potential industrial solutions that can be included in the design. The methods used for collecting
information about users and the product-user relationship were interviews and scenario building. Lead
users from four associations and organisations with professional training and field experience on using
emergency communication systems were invited via email to participate in the interviews. One of the
four teams responded. The interviewees were informed of the research theme before the interview and
a more detailed briefing occurred during the meetings. The interviews were conducted in the
operational base of the team, were unstructured and included open-ended questions that gave the
participants the opportunity to ask questions themselves and encouraged conversations. The scenario
building method was used to generate hypothetical user interactions with the conceptualised product.
The explorative scenarios were based on the potential stakeholders’ stories, on data from interviews
and information from literature review, and allowed the creation of ideas in a pragmatic context.
The technology research goals of the study were the exploration and analysis of successful
technical applications in related products along with good practices in containers and mobile shelters
for other purposes. The research material also included product marketing materials, published books
on human factors and technical journal and press as well as information on technology trends supplied
by experts in fields of building construction, energy supply and telecommunications equipment. An
important part of our technology research was a detailed tour of the mobile operational centre of the
lead users’ team, a van that has been modified to suit the needs of the team during rescue missions. The
deliverables from this phase are the mood-board, the scenarios and the user characteristics. In this
paper, we present the user characteristics in Section 3.
Design guidelines
Design guidelines depict in detail all the parameters, characteristics, functional requirements and
limitations in a design project and illustrate the desired relation between the user and the product. They
have a direct impact on the design strategy and are of great importance when selecting the design
solutions during the concept generation and evaluation phases. The design guidelines were created
based on the data findings of the research and analysis phase and decomposed the problem into smaller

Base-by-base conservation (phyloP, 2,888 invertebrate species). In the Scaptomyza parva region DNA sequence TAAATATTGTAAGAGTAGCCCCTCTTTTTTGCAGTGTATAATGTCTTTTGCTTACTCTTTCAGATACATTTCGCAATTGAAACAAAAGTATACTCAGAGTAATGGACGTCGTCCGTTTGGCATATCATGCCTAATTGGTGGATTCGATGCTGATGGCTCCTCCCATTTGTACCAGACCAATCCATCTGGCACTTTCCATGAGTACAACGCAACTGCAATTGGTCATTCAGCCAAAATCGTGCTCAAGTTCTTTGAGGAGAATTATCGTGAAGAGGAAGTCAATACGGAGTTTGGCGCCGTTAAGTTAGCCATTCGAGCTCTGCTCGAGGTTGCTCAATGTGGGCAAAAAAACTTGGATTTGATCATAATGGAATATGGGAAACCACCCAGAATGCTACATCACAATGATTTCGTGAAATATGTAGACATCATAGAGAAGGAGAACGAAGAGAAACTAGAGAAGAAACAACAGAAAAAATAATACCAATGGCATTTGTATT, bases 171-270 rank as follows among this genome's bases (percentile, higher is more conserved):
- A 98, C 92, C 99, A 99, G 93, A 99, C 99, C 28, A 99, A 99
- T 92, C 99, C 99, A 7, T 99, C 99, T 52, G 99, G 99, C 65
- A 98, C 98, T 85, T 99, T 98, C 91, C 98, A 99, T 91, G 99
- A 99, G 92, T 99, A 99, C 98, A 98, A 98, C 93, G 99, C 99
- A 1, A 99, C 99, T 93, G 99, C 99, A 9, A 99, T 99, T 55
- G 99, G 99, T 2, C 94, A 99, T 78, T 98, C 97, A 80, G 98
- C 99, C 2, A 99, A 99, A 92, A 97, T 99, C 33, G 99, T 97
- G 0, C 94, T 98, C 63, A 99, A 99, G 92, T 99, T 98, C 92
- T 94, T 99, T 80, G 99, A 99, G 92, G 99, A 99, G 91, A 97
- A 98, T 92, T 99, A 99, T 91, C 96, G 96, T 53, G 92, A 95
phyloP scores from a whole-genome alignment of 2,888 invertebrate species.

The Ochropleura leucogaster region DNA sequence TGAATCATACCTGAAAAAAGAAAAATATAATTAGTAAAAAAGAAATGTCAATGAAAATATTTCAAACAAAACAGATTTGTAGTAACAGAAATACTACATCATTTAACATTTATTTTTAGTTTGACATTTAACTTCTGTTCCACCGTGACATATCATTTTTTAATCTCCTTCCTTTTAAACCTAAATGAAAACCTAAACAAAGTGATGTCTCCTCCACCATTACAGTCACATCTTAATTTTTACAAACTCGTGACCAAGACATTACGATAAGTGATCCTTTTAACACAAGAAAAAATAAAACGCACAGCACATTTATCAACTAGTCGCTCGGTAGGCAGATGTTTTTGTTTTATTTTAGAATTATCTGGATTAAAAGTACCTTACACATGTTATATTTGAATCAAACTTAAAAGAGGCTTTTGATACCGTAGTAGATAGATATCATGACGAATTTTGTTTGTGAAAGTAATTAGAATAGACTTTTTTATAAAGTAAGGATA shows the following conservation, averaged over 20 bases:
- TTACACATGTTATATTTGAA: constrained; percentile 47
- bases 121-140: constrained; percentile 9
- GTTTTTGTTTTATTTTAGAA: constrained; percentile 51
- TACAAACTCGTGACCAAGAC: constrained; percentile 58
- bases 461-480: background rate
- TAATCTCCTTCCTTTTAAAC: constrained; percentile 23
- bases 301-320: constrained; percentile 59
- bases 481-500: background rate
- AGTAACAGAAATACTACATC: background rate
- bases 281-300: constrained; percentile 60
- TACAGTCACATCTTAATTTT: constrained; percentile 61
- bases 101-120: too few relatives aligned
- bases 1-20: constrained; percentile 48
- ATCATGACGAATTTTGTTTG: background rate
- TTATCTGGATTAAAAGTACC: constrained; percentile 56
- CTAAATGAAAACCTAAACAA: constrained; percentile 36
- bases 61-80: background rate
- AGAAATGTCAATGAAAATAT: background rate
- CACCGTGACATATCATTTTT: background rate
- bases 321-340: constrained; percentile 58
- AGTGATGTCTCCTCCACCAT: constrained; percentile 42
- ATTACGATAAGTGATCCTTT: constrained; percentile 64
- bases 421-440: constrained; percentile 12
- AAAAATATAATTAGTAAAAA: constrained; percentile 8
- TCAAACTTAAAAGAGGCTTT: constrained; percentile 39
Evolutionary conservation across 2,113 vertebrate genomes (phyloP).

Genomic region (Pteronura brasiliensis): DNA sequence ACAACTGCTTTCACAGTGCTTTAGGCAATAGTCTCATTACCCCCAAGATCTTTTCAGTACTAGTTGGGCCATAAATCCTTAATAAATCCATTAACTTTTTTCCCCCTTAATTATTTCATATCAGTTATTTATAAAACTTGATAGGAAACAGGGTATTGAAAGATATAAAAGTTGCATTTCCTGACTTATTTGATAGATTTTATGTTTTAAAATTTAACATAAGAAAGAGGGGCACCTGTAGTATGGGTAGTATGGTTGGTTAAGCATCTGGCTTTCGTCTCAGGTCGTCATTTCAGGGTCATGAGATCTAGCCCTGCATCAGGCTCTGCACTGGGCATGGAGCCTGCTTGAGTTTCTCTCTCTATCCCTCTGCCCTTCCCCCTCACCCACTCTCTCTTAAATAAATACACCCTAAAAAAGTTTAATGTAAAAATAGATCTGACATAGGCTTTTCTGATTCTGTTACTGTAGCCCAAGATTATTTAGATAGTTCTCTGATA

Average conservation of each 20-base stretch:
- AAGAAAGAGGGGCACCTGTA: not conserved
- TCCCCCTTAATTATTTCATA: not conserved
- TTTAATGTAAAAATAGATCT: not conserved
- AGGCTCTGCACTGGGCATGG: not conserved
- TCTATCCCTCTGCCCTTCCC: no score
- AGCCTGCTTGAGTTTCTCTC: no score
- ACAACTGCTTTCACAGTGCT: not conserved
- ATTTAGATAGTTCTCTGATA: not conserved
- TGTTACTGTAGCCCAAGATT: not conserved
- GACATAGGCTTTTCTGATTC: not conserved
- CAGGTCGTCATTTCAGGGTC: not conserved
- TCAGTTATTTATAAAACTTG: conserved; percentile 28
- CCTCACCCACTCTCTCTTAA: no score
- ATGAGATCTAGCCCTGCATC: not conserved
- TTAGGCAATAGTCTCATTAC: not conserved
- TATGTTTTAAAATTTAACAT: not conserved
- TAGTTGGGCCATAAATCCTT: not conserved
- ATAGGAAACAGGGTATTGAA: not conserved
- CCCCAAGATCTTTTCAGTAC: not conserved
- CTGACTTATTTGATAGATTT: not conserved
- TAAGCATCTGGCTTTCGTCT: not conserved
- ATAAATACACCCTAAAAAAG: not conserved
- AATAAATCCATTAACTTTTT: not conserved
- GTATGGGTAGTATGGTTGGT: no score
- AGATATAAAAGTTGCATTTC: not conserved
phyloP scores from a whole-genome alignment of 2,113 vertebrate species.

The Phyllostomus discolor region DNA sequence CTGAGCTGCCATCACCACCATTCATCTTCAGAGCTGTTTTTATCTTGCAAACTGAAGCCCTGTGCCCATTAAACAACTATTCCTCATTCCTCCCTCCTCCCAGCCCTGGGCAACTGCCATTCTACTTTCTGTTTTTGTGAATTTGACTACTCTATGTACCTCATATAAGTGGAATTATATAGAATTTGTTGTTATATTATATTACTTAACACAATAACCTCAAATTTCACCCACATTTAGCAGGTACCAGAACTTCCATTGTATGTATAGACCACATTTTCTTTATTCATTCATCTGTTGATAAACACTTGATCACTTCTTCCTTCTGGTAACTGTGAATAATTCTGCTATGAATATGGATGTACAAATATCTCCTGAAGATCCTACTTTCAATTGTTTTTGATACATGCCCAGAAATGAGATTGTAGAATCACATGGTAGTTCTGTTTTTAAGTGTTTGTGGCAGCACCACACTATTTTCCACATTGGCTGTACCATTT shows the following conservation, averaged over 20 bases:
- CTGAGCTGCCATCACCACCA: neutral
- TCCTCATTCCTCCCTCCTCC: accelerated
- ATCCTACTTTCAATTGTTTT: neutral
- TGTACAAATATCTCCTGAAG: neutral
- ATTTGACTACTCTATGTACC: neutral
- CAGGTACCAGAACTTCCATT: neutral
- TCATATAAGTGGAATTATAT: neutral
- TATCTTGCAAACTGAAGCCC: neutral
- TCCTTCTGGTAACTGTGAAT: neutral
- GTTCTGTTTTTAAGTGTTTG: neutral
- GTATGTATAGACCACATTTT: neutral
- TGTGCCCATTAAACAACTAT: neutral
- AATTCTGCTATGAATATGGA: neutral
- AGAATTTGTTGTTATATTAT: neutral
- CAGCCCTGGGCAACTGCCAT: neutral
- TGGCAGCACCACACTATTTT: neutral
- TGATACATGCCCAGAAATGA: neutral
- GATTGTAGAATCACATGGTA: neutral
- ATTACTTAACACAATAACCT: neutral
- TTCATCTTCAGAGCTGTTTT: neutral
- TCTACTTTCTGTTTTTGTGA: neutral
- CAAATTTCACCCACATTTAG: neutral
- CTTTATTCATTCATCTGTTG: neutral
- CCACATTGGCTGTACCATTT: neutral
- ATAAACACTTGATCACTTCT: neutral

Stella Parisi, Charisios Achillas, Dimitrios Aidonis and Dimitrios Folinas
problematic areas. In every design iteration of this project, the guidelines directed the concept selection
and validated the chosen solution.
Concept generation
In concept generation, all the possible solutions that can satisfy the design guidelines were
examined. Since the concept is designed for future development and implementation, supplemental
technology research was performed in this phase. Extensive electronic searches were conducted for
gathering information on existing techniques and industrial products that can satisfy the user needs.
The key solutions, their alternatives and main findings were combined with ideas that emerged from
extensive brainstorming sessions. All findings were discussed with the lead users and field experts to
obtain constructive feedback and define directions for further research. The generated ideas and
solution concepts were either described in words or illustrated in sketches in a non-linear, iterative
Concept creation and visualisation
The most suitable ideas from the previous phase were combined into a concept in the phase of
concept creation and visualisation in a top-down design strategy. The main goal was to capture the
form and function of the elements of the design and not the aesthetical appeal. An assembly of products
and technical solutions were visualised in a 3D model using Solidworks
CAD. Rough geometric
layouts were created to represent each of the TC components and determine the dimensional
relationships between the elements. Any clustering or incompatibility issues that appeared during this
phase led to another design iteration.
Final concept specifications
Snapshots, wireframes and photorealistic renderings were used to describe the selected sub-
solutions of the concept in the final concept specifications phase. The morphological elements of the
design were also explained in this phase, using published literature in ergonomics and anthropometric
data. The deliverables include all the relevant details and functional characteristics of the concept.
Concept evaluation
In the last phase of the development process, we evaluated the concept to ensure it meets all the
constraints and the design requirements. The assessment was performed analytically, where drawbacks